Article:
Fascism was often corporatist or syndicalist (and always collectivist). At times, it sounded suspiciously like Leninism-Stalinism. Payne has this to say:
“What fascist movements had in common was the aim of a new functional relationship for the functional and economic systems, eliminating the autonomy (or, in some proposals, the existence) of large-scale capitalism and modern industry, altering the nature of social status, and creating a new communal or reciprocal productive relationship through new priorities, ideals, and extensive governmental control and regulation. The goal of accelerated economic modernization was often espoused…”
(Stanley G. Payne, A History of Fascism 1914-1945, University of Wisconsin Press, 1995, p. 10)
Still, private property was carefully preserved and property rights meticulously enforced. Ownership of assets was considered to be a mode of individualistic expression (and thus, “self-assertion”) not to be tampered with.
This second type of tension transformed many of the fascist organizations into chaotic, mismanaged, corrupt, and amoral groups, lacking in direction and in self-discipline. They swung ferociously between the pole of malignant individualism and that of lethal collectivism.
III. Utopianism vs. Struggle
Fascism was constantly in the making, eternally half-baked, subject to violent permutations, mutations, and transformations. Fascist movements were “processual” and, thus, in permanent revolution (rather, since fascism was based on the negation of other social forces, in permanent civil war). It was a utopian movement in search of a Utopia. Many of the elements of a Utopia were there, but hopelessly mangled and mingled and without any coherent blueprint.
In the absence of a rational vision and an orderly plan of action, fascist movements resorted to irrationality, the supernatural, the magical, and to their brand of a secular religion. They emphasized the way rather than the destination, the struggle rather than the attainment, the battle rather than the victory, the effort rather than the outcome, or, in short, the Promethean and the Thanatean rather than the Vestal, the kitschy rather than the truly aesthetic.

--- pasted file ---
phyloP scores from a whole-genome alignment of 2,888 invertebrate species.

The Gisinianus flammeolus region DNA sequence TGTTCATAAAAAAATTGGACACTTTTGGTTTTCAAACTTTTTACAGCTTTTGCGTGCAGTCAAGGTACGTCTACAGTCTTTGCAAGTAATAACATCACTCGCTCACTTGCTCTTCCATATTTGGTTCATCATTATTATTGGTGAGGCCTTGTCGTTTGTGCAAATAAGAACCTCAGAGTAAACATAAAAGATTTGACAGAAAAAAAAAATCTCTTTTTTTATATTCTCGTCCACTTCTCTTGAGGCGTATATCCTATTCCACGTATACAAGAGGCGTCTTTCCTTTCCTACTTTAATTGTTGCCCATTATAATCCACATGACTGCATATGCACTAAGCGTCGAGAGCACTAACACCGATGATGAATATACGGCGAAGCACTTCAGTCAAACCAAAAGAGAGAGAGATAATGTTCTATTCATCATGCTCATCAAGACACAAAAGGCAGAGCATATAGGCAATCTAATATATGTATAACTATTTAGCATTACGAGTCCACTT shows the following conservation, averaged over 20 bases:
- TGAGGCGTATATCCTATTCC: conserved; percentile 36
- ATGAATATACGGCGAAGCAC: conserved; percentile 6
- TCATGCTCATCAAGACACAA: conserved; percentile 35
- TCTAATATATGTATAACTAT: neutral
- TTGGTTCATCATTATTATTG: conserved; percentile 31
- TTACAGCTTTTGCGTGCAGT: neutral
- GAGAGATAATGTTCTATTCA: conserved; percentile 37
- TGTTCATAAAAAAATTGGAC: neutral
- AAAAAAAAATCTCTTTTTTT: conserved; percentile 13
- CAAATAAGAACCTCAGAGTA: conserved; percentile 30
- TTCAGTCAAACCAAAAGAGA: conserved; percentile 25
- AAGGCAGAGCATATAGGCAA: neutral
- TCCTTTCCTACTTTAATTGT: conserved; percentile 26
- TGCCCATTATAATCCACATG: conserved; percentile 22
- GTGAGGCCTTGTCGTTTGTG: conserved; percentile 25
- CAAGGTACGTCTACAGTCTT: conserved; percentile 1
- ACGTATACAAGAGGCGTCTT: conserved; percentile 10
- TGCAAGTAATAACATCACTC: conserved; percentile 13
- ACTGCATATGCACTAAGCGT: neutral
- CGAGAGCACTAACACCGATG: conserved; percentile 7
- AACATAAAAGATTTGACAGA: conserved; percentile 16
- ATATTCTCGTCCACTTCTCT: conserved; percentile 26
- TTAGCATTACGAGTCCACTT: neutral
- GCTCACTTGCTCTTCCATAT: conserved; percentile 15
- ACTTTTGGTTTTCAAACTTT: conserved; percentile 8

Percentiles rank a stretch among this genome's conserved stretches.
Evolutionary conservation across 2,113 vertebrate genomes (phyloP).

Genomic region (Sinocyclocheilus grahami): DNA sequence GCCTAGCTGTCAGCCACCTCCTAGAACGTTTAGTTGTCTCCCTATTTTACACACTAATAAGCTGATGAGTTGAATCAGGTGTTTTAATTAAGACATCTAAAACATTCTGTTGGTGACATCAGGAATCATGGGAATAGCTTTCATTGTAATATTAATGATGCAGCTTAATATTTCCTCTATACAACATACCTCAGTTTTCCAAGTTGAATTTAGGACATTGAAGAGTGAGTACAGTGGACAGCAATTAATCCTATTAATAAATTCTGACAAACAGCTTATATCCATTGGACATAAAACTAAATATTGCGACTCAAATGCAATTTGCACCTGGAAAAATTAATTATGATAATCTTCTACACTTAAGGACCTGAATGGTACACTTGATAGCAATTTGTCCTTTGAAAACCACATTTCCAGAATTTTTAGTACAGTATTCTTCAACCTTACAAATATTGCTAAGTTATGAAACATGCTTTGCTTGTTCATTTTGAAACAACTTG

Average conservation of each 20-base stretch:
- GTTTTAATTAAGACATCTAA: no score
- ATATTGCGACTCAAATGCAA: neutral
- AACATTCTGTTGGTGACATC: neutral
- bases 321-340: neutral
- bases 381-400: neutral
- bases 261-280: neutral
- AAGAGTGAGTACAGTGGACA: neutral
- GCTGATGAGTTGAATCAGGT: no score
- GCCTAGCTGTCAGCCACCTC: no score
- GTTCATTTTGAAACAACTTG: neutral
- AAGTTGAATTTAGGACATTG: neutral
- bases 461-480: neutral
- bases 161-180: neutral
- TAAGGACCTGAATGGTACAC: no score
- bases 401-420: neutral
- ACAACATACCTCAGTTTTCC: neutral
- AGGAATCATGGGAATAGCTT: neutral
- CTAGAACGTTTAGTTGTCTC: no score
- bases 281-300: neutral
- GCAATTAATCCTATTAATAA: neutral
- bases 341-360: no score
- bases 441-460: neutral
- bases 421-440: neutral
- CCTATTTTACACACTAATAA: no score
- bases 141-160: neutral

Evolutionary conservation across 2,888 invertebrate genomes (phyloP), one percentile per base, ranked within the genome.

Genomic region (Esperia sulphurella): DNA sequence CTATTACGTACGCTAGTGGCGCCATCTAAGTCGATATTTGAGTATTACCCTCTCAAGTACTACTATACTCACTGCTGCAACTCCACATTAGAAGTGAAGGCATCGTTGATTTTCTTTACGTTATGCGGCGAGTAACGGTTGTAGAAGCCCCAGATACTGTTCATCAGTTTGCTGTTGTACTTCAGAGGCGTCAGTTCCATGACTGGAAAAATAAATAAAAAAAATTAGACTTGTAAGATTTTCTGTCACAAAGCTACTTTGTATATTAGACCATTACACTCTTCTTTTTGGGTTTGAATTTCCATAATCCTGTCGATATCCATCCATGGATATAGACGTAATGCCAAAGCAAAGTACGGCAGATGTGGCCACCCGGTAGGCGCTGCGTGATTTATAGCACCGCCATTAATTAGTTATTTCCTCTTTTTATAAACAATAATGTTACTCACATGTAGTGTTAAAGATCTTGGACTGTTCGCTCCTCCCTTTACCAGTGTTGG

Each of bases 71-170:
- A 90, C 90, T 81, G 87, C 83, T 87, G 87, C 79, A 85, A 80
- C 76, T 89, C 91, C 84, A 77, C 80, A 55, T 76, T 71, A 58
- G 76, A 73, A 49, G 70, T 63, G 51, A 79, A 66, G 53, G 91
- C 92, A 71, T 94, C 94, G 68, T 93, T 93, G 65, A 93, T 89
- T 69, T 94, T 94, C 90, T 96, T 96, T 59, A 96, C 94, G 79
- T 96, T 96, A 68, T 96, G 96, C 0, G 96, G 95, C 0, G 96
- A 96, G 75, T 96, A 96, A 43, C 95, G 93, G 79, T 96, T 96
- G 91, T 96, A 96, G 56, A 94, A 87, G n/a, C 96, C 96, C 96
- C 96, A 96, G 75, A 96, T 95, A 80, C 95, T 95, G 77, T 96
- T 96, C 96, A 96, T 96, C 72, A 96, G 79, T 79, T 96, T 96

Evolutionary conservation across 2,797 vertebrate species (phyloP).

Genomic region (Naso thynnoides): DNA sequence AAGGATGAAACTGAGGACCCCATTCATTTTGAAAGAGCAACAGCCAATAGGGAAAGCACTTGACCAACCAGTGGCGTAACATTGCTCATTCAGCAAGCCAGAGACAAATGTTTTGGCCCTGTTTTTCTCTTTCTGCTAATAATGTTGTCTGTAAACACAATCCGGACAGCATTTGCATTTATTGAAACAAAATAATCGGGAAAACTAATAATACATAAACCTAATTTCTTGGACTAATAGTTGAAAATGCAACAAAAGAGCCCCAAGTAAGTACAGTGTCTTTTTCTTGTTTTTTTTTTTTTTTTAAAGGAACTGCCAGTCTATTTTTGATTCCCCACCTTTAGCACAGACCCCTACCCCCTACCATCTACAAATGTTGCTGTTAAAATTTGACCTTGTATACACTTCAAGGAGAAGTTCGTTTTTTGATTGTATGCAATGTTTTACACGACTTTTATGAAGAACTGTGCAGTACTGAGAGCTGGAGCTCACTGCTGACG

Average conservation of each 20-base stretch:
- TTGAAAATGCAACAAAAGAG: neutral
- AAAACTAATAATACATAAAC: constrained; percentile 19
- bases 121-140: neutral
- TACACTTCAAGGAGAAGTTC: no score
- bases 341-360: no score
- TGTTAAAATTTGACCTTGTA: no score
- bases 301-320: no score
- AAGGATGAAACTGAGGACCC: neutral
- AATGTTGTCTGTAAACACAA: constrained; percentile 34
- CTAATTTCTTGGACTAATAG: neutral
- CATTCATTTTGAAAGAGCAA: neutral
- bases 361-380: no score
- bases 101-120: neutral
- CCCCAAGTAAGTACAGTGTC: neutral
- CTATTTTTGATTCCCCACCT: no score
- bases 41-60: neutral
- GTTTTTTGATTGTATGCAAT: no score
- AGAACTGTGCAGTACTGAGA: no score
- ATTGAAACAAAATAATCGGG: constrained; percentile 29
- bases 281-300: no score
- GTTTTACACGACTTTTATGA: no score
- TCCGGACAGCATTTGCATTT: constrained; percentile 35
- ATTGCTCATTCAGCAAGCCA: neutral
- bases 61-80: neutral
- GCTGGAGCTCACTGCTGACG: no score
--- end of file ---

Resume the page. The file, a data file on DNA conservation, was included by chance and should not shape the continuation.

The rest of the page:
IV. Organic vs. Decadent
Fascism emphasized rigid social structures, supposedly the ineluctable reflections of biological strictures. As opposed to politics and culture — where fascism was revolutionary and utopian- – socially, fascism was reactionary, regressive, and defensive. It was pro-family. One’s obligations, functions, and rights were the results of one’s “place in society.” But fascism was also male chauvinistic, adolescent, latently homosexual (“the cult of virility,” the worship of the military) somewhat pornographic (the adoration of the naked body, of “nature,” and of the young) and misogynistic. In its horror of its own repressed androgynous “perversions” (i.e., the very decadence it claimed to be eradicating), it employed numerous defense mechanisms (e.g., reaction formation and projective identification). It was gender dysphoric and personality disordered.
V. Elitism vs. Populism
All fascist movements were founded on the equivalent of the Nazi Fuhrerprinzip. The leader — infallible, indestructible, invincible, omnipotent, omniscient, sacrificial — was a creative genius who embodied as well as interpreted the nation’s quiddity and fate. His privileged and unerring access to the soul of the fascist movement, to history’s grand designs, and to the moral and aesthetic principles underlying it all — made him indispensable and worthy of blind and automatic obedience.
This strongly conflicted with the unmitigated, all-inclusive, all-pervasive, and missionary populism of fascism. Fascism was not egalitarian (see section above). It believed in a fuzzily role-based and class-based system. It was misogynistic, against the old, often against the “other” (ethnic or racial minorities). But, with these exceptions, it embraced one and all and was rather meritocratic. Admittedly, mobility within the fascist parties was either the result of actual achievements and merit or the outcome of nepotism and cronyism — still, fascism was far more egalitarian than most other political movements.